World’s first skyscraper ‘Jericho tower’ built to intimidate masses

Tuesday, February 15, 2011

ISRAEL - Israeli archaeologists have said that the Jericho tower, which was constructed 11,000-years-ago, was built to promote farming and to entice people to abandon their nomadic ways and to settle down.

Long before its Biblical walls came tumbling down, Jericho’s residents were being enticed to give up hunting and gathering and start farming for a living.

They settled in an oasis next to the Jordan River and built a mysterious 8.5-meter (28-foot) stone tower on the edge of town.

When archaeologists discovered it in 1952, it was dated at over 11,000 years old, making it the first and oldest public building ever found, but its purpose and the motivation for erecting it has been debated ever since.

Now, using computer technology, Israeli archaeologists are saying it was built to also mark the summer solstice.

“The tower was constructed by a major building effort. People were working for a very long time and very hard. It was not like the other domestic buildings in Jericho,” the Jerusalem Post quoted Ran Barkai of the Department of Archaeology at Tel Aviv University, who was part of a team that did the computer analysis, as saying.

The stone tower is about nine meters in diameter at its base and conical in shape. Built out of concentric rows of the stones, it also contains an enclosed stairway. Archaeologists say it wasn’t used as a tomb.

Barkai and fellow archaeologist Roy Liran used computers to reconstruct sunsets and found that when the tower was built the nearby mountains cast a shadow on it as the sun set on the longest day of the year.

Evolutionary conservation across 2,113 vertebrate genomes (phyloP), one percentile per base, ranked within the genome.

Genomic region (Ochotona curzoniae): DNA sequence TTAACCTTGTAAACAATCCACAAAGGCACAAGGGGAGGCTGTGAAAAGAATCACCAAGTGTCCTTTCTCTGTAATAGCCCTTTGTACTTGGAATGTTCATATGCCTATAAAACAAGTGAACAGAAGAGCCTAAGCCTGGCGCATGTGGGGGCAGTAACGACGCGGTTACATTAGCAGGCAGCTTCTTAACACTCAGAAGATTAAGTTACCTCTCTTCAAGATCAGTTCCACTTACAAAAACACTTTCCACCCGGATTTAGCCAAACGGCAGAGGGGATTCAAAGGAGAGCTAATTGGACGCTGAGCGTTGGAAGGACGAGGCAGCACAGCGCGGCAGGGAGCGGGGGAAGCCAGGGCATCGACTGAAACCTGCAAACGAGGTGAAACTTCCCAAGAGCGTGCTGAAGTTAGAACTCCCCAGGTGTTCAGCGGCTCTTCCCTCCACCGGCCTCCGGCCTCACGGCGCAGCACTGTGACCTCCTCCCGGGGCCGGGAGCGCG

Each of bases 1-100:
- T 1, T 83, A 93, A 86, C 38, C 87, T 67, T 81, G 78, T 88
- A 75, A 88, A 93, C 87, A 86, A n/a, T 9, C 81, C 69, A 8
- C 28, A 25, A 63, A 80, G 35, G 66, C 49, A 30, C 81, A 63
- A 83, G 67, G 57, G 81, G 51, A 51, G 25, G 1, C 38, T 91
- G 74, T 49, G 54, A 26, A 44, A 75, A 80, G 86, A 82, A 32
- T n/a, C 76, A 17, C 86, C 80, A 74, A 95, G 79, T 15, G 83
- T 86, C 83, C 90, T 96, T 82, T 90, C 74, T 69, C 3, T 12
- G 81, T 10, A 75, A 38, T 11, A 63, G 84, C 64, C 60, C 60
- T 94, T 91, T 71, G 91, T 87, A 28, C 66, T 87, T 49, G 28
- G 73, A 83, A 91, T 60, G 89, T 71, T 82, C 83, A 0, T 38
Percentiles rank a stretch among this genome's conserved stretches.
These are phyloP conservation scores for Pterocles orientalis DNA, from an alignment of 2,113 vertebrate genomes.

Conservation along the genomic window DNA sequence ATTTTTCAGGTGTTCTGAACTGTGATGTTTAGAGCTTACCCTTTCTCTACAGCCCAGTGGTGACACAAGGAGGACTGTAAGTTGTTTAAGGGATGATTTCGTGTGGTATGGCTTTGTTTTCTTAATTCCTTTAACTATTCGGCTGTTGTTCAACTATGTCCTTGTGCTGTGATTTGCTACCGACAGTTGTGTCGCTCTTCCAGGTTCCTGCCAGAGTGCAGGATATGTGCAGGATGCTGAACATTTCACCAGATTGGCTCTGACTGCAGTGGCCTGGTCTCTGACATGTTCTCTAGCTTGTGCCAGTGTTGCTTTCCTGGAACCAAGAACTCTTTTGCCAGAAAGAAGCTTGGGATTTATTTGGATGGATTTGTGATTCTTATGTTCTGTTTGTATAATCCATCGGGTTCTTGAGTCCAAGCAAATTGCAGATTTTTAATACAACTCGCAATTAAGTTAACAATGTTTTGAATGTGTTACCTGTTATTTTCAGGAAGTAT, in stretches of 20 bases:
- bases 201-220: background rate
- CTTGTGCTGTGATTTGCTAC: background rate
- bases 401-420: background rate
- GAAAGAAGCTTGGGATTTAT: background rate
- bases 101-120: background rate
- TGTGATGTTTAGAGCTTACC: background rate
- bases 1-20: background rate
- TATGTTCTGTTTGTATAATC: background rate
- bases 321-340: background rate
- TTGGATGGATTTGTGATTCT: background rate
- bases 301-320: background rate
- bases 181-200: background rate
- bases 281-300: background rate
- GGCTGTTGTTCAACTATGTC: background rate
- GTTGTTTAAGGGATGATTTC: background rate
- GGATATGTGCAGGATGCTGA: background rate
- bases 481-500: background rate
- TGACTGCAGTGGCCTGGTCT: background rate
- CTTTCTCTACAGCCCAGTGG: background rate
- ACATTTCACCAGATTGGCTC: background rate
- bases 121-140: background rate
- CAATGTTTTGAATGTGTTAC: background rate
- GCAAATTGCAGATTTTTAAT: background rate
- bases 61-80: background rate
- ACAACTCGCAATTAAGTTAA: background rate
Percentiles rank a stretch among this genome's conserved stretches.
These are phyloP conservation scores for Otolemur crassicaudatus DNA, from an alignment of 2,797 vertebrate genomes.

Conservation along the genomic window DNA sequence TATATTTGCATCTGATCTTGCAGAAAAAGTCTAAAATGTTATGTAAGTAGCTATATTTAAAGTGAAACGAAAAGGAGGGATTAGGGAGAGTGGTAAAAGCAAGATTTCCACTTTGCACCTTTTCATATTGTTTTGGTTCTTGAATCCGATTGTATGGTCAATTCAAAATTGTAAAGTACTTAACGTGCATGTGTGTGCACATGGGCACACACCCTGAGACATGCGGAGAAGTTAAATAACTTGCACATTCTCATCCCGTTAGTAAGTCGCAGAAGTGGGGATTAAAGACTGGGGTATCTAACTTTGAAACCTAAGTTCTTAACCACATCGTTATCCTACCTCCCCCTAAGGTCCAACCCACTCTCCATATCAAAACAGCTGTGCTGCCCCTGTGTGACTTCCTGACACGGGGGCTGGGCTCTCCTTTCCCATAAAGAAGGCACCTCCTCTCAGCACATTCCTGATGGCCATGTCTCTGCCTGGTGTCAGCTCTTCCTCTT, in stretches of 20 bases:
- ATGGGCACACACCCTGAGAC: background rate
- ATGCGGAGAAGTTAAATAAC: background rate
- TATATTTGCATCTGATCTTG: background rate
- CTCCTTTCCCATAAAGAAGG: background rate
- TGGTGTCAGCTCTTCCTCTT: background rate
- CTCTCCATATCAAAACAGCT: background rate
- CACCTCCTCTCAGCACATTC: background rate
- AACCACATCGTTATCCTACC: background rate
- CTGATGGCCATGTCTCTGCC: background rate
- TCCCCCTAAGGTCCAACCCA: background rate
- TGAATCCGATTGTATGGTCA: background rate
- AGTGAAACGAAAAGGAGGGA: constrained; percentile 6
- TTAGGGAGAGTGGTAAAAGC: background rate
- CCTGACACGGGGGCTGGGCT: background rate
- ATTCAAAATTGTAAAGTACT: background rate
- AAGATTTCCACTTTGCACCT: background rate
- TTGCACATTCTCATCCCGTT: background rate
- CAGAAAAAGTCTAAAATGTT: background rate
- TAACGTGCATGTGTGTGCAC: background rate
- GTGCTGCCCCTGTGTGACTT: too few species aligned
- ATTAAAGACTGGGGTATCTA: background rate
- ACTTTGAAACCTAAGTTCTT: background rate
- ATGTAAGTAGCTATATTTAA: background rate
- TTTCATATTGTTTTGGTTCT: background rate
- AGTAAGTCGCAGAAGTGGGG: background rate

The shadow fell exactly on the structure and then spread out to cover the entire village.

“The tower is an indication of power struggles at the beginning of the Neolithic period and of the fact that a particular person or people exploited the primeval fears of the residents and persuaded them to build it,” Barkai told The Media Line.

The period when the tower was built was a time when people started to put down literal roots by abandoning hunting and gathering and taking up farming.

But, according to Barkai, people didn’t make the transition easily because farming was actually a harder way of life.

“This was a time when hierarchy began and leadership was established,” Barkai said.

“This was the time that social formations took place and many scientists have wondered why people were moved to produce food, to make the transition to agriculture.

“Agriculture worked for the benefit of certain individuals in the community, because people produce surplus that was stored and then divided by individuals.

“It has been proven that people worked much harder during the Neolithic period than before.

“It was easier to live by hunting and gathering so we believe this tower was one of the mechanisms to motivate people to take part in a communal lifestyle,” he added. (ANI)

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